Any or all of the following factors may be taken into consideration of the nature, amount, length of time, and manner of payment in awarding alimony, in Tennessee:

  • Relative earning capacity, obligations, needs, and financial resources of each party , including pension, profit-sharing or retirement plans;
  • Relative education and training of each party, the ability and opportunity of each party to secure such education and training, and the necessity of a party to secure further education and training to improve such party’s earnings capacity to a reasonable level;
  • Length of the marriage;
  • Age, mental, and physical condition of each party, including, but not limited to, physical disability or incapacity due to a chronic debilitating disease;
  • Whether the custodial parent is unable to work outside the home due to the care of a minor child.
  • Separate assets of each party;
  • Distribution of marital property as previously stated herein-above;
  • Standard of living established during the marriage;
  • Marital contributions, such as monetary contributions or as a homemaker contributions, and contributions by one party to the education, training or increased earning power of the other party;
  • The fault of each party;
  • Any other factors, including the tax consequences to each party, as are necessary to consider the equities between the parties;

[Tennessee Code Annotated § 36-5-101]

Generally, I would begin any discussion of divorce with child custody considerations, as that is the most important issue for parents of minor children involved in a divorce situation. For purposes of this informative discussion, I chose to begin with property concerns, as many people do not have minor children with their spouses. Having said that, child custody and support are often the most difficult issues to agree upon, as both parents love their children deeply and desire as much time with them as possible.


As part of their determination of child custody, Tennessee courts require the entry of a parenting plan. Parenting plans can be both temporary, providing for the care, custody and support of the child during the divorce, and permanent, which are intended to remain in effect until the child reaches majority, unless later modified by a court of jurisdiction. In making custody determinations, Tennessee courts base the same on the “best interests of the child” and in doing so will consider the following relevant factors:

  • Emotional ties, love, and affection between the parents and the child;
  • Ability of the parents to provide adequately for the child and the degree to which a parent has been primary caregiver for the child;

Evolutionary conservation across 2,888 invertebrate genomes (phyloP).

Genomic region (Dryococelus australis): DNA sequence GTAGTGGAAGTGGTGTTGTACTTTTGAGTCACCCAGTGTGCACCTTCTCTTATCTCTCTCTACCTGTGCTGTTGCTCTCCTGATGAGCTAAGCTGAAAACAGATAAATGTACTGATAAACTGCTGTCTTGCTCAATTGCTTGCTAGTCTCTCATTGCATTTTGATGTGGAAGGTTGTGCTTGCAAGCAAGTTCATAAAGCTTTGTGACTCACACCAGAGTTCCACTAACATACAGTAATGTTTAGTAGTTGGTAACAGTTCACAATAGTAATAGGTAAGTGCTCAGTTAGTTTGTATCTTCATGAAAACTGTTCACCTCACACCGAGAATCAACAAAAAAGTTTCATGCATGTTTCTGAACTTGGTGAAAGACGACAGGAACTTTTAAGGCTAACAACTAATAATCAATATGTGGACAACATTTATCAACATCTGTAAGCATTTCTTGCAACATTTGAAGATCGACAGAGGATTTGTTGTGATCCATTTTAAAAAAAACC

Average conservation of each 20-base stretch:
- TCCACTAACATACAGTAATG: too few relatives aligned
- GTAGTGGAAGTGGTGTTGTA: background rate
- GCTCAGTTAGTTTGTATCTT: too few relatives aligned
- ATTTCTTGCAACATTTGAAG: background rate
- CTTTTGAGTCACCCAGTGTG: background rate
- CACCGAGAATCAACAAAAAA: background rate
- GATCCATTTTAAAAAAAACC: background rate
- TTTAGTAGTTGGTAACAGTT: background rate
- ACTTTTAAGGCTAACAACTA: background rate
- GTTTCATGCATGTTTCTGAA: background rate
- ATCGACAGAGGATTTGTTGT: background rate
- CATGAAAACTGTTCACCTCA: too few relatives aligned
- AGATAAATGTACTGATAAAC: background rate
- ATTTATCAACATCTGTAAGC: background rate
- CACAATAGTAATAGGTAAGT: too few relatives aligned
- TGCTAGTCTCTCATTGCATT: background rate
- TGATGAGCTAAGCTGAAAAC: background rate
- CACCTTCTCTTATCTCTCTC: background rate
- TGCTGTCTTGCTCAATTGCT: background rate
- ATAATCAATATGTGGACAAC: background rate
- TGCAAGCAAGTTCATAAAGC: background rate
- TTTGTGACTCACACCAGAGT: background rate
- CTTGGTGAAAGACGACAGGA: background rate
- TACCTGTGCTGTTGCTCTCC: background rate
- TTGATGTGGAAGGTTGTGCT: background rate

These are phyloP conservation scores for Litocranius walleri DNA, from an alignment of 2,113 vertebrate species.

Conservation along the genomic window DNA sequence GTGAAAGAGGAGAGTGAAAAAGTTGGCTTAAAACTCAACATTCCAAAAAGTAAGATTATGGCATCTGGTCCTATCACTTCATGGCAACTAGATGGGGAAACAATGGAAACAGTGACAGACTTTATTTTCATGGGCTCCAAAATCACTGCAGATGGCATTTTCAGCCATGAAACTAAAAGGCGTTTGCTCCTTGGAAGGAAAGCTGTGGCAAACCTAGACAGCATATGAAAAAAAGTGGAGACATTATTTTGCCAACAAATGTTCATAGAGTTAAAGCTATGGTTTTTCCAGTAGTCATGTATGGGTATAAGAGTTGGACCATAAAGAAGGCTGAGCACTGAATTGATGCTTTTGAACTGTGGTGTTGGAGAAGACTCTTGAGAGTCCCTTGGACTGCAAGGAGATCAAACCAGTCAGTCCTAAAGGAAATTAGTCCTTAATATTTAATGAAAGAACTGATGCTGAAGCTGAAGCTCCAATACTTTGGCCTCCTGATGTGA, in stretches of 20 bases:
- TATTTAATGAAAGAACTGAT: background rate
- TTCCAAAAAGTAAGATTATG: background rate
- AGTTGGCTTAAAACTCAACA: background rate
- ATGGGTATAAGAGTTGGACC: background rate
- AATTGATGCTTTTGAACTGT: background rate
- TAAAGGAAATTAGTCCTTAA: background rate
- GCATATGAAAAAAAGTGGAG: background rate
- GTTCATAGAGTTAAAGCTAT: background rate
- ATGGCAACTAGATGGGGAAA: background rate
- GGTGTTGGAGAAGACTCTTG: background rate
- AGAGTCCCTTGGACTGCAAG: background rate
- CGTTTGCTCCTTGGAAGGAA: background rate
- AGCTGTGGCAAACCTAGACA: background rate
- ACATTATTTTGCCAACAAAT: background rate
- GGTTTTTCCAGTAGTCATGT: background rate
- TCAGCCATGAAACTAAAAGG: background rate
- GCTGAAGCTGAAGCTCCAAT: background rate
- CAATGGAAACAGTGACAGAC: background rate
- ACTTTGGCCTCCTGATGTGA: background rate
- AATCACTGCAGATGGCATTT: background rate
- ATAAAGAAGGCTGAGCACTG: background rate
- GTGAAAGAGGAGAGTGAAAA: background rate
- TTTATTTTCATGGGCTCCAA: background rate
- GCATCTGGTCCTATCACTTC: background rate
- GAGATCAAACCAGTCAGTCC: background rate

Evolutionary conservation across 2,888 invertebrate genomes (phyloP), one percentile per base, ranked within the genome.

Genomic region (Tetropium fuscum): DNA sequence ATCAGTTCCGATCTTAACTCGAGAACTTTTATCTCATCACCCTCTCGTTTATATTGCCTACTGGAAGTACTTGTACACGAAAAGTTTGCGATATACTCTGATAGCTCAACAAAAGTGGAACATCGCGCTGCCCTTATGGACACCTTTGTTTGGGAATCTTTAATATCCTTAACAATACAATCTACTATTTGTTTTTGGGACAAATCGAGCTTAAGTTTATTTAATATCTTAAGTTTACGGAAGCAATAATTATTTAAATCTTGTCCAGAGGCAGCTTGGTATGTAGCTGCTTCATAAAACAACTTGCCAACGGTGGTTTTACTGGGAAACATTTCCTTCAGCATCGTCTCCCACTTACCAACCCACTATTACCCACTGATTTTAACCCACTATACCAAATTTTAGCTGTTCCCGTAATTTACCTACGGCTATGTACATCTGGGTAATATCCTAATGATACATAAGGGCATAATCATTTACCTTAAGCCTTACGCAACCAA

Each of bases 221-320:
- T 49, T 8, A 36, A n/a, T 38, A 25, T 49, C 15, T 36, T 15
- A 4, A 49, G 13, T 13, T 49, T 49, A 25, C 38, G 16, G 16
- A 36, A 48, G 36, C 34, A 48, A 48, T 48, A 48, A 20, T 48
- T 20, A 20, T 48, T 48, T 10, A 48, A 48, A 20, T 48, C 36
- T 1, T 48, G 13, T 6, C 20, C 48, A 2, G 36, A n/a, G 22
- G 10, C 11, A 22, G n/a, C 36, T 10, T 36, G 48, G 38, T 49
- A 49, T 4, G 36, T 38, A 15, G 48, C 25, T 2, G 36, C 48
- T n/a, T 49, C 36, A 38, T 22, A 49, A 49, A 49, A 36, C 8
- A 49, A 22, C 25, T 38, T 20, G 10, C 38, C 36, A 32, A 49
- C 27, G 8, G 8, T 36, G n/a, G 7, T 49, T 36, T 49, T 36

• The quality of the child’s adjustment to the child’s present environment, including the home, school, and community, provided there is no evidence of child abuse;
  • The stability of the family unit, as well as the mental and physical health of the parents;
  • The preference of the child if 12 years of age or older. The court may also hear the preference of a younger child upon request, but it will not be given as much weight as that of an older child;
  • Evidence of abuse to the child, the other parent, or any other person;
  • Character of any other person who resides with or frequently interacts with the child;
  • Parenting abilities of each parent, including their willingness to encourage a close and continuing relationship between the child and the other parent.

It is important to note that child custody is often modified by the divorce court or another court having proper jurisdiction based on a material change in circumstances between the parties.

[Tennessee Code Annotated § 36-6-106]


Child support in Tennessee is based on the Income Shares Model, and the provisions are outlined in the Tennessee child support guidelines. Courts will generally require child support to be included in setting a parenting plan, as well as an Income Shares Worksheet demonstrating the calculation of that support. In order to calculate the proper support, there is a program that can be downloaded to the desktop known as the “Tennessee Income Shares Child Support Calculator.” The formula is based on a number of factors, but generally the program takes the following into consideration:

  • Number of days the child spends with each parent;
  • Income or imputed earning capacity of each parent (evidence of income and the earning capacity of the parties are often contested issues determined by the court);
  • Cost of health care, daycare, and other recurring expenses;
  • Additional children not of the marriage, either in the residence of the parent, or outside of the residence of the parent, for whom, the parent may have a child support obligation.

The court may require health insurance coverage for each child of the marriage, with either party to pay all, or each party to pay a pro rata share of, the health care costs not paid by insurance proceeds.

[Tennessee Code Annotated §§ 36-5-101(e), 71-1-105(15), and 71-1-132]